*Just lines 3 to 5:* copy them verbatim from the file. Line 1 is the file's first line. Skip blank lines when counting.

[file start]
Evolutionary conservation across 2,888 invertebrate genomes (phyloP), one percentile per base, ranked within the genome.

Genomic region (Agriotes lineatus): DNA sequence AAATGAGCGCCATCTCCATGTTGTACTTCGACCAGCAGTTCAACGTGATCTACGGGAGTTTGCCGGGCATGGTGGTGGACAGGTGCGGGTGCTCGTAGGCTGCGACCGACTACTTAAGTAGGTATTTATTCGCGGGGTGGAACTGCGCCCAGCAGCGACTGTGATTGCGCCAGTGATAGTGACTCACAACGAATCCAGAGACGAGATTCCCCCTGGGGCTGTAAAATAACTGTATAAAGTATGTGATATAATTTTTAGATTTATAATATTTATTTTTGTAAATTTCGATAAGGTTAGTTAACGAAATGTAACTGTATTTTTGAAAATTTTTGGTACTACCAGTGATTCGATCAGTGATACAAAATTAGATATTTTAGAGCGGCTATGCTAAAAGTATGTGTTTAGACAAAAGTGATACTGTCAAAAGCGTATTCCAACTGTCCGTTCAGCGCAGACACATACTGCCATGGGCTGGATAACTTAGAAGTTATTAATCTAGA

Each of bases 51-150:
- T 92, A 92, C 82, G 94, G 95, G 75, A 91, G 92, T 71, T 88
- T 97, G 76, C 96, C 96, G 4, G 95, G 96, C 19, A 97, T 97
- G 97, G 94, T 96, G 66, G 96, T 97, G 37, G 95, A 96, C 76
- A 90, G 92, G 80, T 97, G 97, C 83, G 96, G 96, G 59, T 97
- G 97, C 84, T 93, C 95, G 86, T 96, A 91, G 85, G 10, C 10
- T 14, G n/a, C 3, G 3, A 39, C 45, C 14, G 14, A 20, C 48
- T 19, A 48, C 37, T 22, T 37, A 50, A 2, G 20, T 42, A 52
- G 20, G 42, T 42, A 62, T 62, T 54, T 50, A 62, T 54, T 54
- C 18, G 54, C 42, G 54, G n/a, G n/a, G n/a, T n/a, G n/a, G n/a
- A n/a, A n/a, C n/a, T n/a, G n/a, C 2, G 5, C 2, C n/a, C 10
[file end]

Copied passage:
Each of bases 51-150:
- T 92, A 92, C 82, G 94, G 95, G 75, A 91, G 92, T 71, T 88
- T 97, G 76, C 96, C 96, G 4, G 95, G 96, C 19, A 97, T 97